I guess my question is partly rhetorical, in so much as an agreement was drawn up just between the parties.
However this was drawn up by the claimants solicitor and we were advised it would be an acas cot 3 agreement, indeed it is presented as a cot 3 agreement, and the text refers to it being a cot 3 agreement.
But they withdrew the ET claim, before getting acas involved, who then couldn't process it as a cot 3.
I refused to pay on the basis that the agreement clearly states:
payment will be made within 14 days of receipt of form cot 3, duly signed etc.
I felt this might leave us open to further claims and they had not complied with the terms of the agreement.
However the claimants solicitor has repeatedly claimed that this agreement is legally binding and we are in breach of contract, despite the above.
Hope this helps clarify
thanks for your help
Hi just checking if you need any more information
There are two types of claim that an employee can have against their employer - contractual or statutory.
If you are trying to waive contractual claims alone, then this can be done by entering into a contractual agreement with the other party. However, in order to try and waive statutory claims you may only do so legally by entering into a COT3 agreement or a compromise agreement.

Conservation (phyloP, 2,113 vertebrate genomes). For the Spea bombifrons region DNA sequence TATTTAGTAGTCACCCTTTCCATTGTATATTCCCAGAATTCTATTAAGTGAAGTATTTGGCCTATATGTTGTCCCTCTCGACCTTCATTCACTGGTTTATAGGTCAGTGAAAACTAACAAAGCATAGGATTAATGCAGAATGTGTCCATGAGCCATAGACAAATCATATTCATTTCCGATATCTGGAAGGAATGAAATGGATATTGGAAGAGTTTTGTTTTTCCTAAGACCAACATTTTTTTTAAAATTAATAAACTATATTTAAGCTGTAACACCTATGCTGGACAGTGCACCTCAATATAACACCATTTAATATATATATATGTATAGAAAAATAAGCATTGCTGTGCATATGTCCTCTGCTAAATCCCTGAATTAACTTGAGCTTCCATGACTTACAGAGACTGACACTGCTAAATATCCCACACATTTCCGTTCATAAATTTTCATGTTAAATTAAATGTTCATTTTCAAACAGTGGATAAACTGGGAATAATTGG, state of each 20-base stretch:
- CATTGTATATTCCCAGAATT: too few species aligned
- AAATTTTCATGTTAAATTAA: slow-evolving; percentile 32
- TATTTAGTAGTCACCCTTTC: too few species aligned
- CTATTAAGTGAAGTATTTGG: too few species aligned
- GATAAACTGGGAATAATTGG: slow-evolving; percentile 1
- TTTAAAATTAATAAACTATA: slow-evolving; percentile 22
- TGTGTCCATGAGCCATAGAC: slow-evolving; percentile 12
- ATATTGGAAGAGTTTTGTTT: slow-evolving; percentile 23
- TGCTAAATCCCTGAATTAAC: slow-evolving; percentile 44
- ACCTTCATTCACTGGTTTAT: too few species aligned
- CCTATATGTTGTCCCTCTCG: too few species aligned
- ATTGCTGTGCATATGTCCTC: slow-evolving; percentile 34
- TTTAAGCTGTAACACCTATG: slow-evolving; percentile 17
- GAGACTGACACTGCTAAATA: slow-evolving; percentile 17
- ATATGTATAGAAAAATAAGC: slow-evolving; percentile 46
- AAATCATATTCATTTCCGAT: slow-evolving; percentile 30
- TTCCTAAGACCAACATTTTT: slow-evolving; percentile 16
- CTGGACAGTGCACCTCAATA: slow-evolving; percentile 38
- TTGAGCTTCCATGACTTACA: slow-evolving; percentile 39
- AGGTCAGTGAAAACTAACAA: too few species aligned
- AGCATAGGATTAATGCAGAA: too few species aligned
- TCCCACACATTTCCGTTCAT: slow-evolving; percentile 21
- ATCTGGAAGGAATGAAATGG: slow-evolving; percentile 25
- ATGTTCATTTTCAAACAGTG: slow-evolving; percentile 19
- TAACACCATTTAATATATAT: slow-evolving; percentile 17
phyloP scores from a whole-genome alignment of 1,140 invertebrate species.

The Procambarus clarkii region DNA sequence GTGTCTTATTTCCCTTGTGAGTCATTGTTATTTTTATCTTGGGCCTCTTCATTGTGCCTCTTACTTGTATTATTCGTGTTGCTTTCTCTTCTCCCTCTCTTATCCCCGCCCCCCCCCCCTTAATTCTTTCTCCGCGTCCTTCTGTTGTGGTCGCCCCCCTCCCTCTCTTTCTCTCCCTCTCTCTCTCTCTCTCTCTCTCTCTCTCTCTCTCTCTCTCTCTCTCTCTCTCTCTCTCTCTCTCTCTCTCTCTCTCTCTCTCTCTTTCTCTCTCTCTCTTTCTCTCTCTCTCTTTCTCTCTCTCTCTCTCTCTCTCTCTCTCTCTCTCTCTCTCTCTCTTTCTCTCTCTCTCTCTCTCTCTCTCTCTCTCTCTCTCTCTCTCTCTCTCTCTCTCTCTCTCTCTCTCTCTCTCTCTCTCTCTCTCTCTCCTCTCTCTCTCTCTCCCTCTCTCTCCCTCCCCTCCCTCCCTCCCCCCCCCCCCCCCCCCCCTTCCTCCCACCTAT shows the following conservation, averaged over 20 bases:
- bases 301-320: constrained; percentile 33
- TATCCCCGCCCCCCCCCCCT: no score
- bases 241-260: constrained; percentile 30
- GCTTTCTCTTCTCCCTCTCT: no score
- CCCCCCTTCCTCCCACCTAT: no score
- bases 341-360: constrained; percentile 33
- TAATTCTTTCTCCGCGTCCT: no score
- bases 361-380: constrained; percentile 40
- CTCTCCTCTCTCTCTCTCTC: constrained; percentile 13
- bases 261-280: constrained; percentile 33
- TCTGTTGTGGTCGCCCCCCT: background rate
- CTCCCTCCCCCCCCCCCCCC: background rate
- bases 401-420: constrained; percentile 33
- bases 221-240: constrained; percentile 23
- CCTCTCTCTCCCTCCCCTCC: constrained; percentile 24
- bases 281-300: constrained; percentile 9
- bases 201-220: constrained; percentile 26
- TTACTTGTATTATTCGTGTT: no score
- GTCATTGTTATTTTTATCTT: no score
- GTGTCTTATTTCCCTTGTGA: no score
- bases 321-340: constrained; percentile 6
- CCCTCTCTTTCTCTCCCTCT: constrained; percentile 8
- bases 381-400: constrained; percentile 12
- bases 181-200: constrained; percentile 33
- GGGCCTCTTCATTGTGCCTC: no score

If you are making a sex discrimination claim then that would be a statutory claim and it would need to be settled via a COT3 or a CA.
So if this agreement was used to settle statutory claims, it would not be valid but if it was used to settle contractual claims then it can be. In this case if this was intended to be a COT3 but it never ended up as such it could make the whole agreement void and neither party would be contractually obliged to the other. This could then become a potential negligence claim on the part of the solicitor who withdrew the claim before the agreement was officially ratified by ACAS.
I thought there was something like this about statutory rights but couldn't find it,
if you have any references I could refer to, just to confirm this that would be brilliant
There is no one source for this and each piece of legislation would contain its own restrictions on the ability to contract out of claims under it. For example, section 203(1) of the Employment Rights Act 1996 states that a provision in any agreement is void in so far as it purports to exclude or limit any provision in the Act. For the Equality Act it is section 144(1)
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